Original Post from pigeon605.com
A fifth-generation family business doesn’t reach its 135th anniversary alone.
It arrives at that milestone thanks to longevity at all levels – team members who joined the business as entry-level employees and worked their way up to becoming key leaders.
People like Dean Gehrels, who joined Montgomery’s in 1994.
Or Nita Flagtwet, who has been part of the team for 21 years.
“And so many other names in between,” said Eric Sinclair, owner and president of Montgomery’s.
“We are the company we are not only because of our family’s ongoing commitment but truly because of the people who have been part of our team and become part of our family along the way.”
For Gehrels, a Montgomery’s career began with a role as a management trainee in Madison. At the time, it was the only Montgomery’s location.
“I needed a lot of help when I started, but they gave it to me,” he said. “They were patient with me, and while the plan was I would divide responsibility with someone else in the Madison market, when he left, I was left fully in charge.”
He ran the Madison store and then became more involved in the merchandise side of the business instead of daily operations. He now serves as merchandising manager while still helping with sales training and pitching in as needed to cover management shifts at various locations.
“I just really like working with the Sinclairs,” he said. “It’s a great fit for my personality, and we have a like-minded sense of wanting to get things accomplished. I love working with a family business. You’re accessible to top leadership. Anybody can have a great idea, and we’ll study it and put it into play if it makes sense.”
For Flagtwet, a sales manager role originally drew her to Montgomery’s in Sioux Falls. Five years later, she became director of sales.
“The ownership always says if you take care of people, the rest happens, and they’re not wrong,” she said. “Whether it’s your employees or your customers, it’s the people that make your business strong, and it’s a fun culture here. People are always willing to help out, and our owners will help wherever needed. If there’s garbage outside, they’re picking it up.”
She enjoys a lot of longevity on her team too.
“I have people on my team who have been here 10 or 15 years, and in retail, that says a lot,” she said. “It’s not an easy job, but here we’re as family-friendly as we can be. We care for our people, and we’ve had a lot of fun and growth.”
The Sinclairs embrace change and education, which has contributed to the business reaching 135 years, Flagtwet added.
“We have education for the team in our store one day every week for an hour to 90 minutes. And it’s happened as long as I’ve worked here,” she said. “We work very hard on being educated in our field, and that doesn’t just benefit our customers but our employees because we’re investing into them through that training.”
While Montgomery’s has been celebrating its milestone anniversary all year, the past month has been especially powerful.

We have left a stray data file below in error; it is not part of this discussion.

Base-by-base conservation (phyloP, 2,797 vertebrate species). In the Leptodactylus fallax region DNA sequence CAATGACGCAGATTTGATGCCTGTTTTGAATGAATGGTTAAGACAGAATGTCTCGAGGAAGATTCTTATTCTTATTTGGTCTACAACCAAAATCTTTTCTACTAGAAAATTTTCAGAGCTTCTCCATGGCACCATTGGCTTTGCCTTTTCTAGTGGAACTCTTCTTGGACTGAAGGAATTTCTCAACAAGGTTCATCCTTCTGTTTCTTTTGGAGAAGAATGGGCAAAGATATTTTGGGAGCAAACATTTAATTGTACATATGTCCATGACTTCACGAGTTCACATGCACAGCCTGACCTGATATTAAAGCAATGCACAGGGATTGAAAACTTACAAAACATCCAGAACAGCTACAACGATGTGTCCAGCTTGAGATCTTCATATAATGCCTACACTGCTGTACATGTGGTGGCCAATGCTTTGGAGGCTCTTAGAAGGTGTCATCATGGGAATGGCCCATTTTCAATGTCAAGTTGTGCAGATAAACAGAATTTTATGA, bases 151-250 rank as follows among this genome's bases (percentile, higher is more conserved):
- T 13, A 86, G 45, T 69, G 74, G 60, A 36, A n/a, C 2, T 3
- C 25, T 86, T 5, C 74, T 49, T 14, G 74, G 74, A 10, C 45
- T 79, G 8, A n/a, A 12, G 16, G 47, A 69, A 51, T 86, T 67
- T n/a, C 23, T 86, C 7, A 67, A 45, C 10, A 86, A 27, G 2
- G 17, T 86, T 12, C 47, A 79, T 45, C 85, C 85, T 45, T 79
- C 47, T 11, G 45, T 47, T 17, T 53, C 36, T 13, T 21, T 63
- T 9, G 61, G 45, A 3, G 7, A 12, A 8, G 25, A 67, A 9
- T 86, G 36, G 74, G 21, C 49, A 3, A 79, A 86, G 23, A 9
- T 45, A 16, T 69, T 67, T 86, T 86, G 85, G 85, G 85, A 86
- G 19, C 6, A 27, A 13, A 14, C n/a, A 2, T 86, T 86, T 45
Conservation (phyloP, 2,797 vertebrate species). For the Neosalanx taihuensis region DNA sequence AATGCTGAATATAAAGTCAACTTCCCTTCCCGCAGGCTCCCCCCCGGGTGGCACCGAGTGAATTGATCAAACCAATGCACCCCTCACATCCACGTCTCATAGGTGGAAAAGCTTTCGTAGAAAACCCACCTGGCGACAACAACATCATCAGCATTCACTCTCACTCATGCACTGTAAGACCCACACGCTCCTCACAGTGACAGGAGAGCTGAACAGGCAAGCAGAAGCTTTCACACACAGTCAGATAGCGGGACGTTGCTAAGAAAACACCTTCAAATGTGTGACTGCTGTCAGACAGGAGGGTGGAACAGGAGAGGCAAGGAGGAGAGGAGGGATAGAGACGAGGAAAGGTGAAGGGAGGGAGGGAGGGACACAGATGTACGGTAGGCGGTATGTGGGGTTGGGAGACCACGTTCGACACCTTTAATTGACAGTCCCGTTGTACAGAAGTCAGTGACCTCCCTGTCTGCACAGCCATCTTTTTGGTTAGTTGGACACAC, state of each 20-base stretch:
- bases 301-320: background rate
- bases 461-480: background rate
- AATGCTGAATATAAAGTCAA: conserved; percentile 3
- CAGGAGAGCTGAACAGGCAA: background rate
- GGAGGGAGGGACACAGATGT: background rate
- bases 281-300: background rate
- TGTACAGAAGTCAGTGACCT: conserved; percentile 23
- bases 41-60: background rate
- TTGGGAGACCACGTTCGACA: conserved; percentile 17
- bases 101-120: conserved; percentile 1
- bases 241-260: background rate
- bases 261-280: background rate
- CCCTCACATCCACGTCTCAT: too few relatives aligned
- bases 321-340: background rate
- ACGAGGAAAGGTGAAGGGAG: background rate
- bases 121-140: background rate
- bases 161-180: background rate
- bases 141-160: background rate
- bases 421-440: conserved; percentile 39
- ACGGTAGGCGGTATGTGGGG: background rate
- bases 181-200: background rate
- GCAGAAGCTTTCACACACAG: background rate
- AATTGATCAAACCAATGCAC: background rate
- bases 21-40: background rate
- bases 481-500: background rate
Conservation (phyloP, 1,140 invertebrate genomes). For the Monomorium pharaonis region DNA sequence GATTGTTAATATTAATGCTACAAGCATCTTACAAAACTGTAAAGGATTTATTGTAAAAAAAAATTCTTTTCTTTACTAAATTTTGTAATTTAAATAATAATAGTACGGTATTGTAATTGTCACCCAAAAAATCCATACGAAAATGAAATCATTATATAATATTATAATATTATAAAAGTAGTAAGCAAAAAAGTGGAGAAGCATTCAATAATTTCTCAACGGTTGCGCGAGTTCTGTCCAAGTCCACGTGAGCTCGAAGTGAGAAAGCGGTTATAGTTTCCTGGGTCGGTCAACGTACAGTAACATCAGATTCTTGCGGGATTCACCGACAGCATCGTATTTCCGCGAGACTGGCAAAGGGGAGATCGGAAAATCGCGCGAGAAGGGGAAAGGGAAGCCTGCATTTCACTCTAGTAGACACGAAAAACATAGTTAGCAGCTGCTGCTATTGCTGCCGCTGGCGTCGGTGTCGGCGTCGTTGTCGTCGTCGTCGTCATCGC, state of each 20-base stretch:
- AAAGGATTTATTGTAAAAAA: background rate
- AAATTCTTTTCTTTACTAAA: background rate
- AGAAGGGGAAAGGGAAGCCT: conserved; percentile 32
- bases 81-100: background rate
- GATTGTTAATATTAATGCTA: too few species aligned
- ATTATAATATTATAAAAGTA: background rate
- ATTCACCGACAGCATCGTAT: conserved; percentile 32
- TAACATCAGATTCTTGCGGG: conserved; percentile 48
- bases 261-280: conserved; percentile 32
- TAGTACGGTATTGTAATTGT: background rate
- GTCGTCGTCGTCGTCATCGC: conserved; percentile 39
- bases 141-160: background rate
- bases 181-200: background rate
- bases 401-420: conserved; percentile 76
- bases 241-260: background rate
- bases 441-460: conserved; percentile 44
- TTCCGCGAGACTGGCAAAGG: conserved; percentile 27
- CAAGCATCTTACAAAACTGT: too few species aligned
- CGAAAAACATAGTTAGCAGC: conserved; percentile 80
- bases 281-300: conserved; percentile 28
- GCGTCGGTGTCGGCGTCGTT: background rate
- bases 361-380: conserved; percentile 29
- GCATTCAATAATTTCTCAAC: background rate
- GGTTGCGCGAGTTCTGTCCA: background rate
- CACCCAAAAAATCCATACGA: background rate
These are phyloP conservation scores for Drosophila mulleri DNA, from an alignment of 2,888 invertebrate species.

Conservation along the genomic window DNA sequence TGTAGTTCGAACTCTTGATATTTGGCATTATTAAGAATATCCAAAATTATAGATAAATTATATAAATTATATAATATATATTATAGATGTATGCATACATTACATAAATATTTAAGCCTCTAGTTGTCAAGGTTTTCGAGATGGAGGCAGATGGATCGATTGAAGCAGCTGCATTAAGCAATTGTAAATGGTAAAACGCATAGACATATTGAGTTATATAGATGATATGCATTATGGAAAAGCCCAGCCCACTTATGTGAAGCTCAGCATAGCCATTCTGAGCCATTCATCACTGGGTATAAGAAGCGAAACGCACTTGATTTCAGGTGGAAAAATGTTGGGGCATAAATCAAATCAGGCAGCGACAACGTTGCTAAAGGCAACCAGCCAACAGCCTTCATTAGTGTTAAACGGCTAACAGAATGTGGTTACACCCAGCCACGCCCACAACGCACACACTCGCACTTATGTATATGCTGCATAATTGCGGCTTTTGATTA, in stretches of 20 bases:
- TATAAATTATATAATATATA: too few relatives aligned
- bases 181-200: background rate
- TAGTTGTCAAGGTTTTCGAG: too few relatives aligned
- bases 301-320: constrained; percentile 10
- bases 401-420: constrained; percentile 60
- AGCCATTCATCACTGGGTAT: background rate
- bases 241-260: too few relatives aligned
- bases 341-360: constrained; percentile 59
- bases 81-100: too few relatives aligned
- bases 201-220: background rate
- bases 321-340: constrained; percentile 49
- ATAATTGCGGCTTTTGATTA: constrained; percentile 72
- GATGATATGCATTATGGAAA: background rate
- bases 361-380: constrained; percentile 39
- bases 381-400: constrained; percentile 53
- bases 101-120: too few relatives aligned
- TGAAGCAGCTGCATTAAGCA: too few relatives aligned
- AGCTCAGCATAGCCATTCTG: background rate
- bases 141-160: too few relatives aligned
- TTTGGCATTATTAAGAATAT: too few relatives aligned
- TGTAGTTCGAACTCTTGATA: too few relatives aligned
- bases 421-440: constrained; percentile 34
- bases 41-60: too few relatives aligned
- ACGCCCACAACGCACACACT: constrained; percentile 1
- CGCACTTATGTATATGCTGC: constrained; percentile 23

The company held an employee appreciation week, including notes of gratitude, games, treats and a big party with food trucks, camping and more prizes.
“Every year, we take time to celebrate our staff for an entire week, but because this year is our 135th anniversary, we changed things up a bit,” director of merchandising Jessica Clayton said.
“Every day during the week, we focused on a category we offer. Each day was themed around that category with trivia, activities, treats and raffle prizes.”
In an especially memorable moment, all employees were recognized in a “graduation ceremony” and introduced along with their years of service, while receiving a $135 gift.
“It was super cool, not like anything we’ve done in the past, and it was really nice that every employee at the celebration was called out and personally recognized,” Flagtwet said.
“But we care about those milestones. At a one-year anniversary, employees are taken to lunch with their supervisor. There are other recognitions at five, 10 and 15 years, and often our owners will stop and congratulate employees or email or text them.”
Another core company value is giving back. So in addition to appreciating the team, recent weeks were filled with philanthropy:
“We continually look for ways to give back to the communities that have made us who we are today, and that’s especially true in this anniversary year,” Sinclair said.
“It shows what a perfect cultural fit our employees are that they immediately rallied behind this effort with us, and we’ve been able to make significant contributions to multiple valuable efforts.”
Montgomery’s even was honored for its commitment to the state recently by the South Dakota Hall of Fame, with one of the organization’s Acts of Excellence awards, reserved for extraordinary individuals and organizations who are serving their communities in meaningful ways.
Gehrels views it simply – this is just a reflection of the culture that has helped him at Montgomery’s for nearly 30 years.
“People just do the right thing and treat everyone right,” he said. “That’s the internal cultural. Everyone moves in the right direction and focuses on how to improve. It just makes life as a retail employee a lot easier. I just love the fact that the No. 1 most important thing is to treat customers and treat each other like you’d like to be treated. It’s pretty simple, but it makes all the difference.”